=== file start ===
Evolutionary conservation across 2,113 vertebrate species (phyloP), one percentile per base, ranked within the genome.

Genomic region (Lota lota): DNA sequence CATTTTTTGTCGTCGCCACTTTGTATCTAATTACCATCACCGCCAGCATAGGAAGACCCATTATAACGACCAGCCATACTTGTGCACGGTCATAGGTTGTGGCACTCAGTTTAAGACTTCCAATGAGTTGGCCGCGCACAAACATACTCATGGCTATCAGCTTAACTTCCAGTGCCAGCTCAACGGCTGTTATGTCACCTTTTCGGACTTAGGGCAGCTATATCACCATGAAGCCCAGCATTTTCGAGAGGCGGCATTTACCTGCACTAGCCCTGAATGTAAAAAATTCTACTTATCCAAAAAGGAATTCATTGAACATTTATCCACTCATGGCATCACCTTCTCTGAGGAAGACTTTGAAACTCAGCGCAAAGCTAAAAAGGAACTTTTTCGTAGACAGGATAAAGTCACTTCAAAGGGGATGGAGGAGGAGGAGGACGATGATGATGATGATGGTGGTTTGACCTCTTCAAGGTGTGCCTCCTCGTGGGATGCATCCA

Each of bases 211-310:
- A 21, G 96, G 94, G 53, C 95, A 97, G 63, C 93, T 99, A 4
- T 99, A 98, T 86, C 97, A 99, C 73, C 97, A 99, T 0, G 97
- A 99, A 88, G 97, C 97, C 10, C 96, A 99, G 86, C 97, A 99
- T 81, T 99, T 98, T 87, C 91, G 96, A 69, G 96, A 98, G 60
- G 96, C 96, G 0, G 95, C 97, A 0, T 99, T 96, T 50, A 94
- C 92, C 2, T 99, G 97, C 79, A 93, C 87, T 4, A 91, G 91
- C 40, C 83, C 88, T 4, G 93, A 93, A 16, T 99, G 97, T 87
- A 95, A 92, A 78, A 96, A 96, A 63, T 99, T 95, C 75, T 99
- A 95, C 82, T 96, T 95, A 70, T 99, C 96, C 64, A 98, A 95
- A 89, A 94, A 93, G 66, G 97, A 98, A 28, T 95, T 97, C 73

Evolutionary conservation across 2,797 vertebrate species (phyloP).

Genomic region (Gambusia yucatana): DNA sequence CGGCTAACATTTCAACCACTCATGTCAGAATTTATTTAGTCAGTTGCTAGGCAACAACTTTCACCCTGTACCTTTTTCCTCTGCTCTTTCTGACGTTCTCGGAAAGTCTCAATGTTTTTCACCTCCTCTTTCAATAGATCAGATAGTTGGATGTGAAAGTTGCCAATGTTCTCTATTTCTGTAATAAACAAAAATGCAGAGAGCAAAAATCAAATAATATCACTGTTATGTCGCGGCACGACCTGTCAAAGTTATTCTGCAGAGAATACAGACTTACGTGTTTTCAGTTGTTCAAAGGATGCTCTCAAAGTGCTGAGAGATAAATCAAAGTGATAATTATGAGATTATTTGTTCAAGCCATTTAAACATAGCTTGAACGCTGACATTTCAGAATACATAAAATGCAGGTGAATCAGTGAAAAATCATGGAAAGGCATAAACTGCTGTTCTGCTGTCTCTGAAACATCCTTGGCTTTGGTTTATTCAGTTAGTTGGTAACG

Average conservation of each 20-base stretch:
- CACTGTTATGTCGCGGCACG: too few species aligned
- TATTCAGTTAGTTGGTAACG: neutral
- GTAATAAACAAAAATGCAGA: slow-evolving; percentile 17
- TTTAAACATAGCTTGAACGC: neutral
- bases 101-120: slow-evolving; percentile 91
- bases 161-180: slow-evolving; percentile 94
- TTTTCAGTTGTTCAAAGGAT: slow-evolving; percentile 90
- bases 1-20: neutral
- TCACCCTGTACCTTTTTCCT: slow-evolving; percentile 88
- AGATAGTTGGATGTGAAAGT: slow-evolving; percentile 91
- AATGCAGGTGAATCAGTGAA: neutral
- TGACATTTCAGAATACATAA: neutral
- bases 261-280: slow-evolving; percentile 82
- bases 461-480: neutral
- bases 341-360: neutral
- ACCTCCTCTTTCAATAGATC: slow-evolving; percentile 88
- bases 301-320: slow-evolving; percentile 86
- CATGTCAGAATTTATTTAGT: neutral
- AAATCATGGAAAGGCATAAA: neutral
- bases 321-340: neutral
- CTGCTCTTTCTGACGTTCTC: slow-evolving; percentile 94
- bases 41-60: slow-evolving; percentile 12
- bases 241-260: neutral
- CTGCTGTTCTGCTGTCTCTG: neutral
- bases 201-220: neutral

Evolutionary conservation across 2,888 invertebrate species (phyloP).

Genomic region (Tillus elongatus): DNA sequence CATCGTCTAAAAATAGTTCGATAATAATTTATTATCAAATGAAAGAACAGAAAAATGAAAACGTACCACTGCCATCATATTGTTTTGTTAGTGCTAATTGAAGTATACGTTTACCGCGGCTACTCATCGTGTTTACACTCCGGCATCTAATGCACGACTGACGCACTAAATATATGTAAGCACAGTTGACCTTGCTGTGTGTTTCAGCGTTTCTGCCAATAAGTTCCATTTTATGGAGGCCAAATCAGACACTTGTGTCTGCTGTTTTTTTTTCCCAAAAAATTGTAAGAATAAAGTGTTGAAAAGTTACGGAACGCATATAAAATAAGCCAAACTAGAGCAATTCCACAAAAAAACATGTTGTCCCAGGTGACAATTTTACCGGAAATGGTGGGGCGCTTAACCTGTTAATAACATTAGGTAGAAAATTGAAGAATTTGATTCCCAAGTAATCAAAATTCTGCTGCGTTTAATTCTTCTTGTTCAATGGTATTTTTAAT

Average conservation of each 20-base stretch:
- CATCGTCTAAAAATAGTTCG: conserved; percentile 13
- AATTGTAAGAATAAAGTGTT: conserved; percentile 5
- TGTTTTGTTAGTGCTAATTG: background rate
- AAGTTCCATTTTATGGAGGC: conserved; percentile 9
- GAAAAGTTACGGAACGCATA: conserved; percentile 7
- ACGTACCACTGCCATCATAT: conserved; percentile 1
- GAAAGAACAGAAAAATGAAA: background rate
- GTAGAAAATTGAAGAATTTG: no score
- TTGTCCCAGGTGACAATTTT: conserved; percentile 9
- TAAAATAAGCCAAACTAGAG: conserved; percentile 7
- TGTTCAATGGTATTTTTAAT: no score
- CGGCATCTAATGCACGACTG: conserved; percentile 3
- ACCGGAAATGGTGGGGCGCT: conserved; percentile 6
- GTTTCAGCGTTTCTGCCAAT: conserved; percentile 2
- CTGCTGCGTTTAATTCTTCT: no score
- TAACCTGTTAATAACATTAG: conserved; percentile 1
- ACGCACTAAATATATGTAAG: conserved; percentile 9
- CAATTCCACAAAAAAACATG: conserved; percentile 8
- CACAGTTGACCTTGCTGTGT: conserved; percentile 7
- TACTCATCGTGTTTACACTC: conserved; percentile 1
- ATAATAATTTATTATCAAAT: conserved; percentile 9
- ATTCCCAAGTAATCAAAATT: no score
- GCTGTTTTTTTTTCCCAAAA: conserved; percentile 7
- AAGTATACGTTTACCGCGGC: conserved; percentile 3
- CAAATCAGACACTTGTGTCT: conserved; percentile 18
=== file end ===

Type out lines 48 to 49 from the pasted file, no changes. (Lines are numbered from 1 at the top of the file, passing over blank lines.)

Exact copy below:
- AAGTTCCATTTTATGGAGGC: conserved; percentile 9
- GAAAAGTTACGGAACGCATA: conserved; percentile 7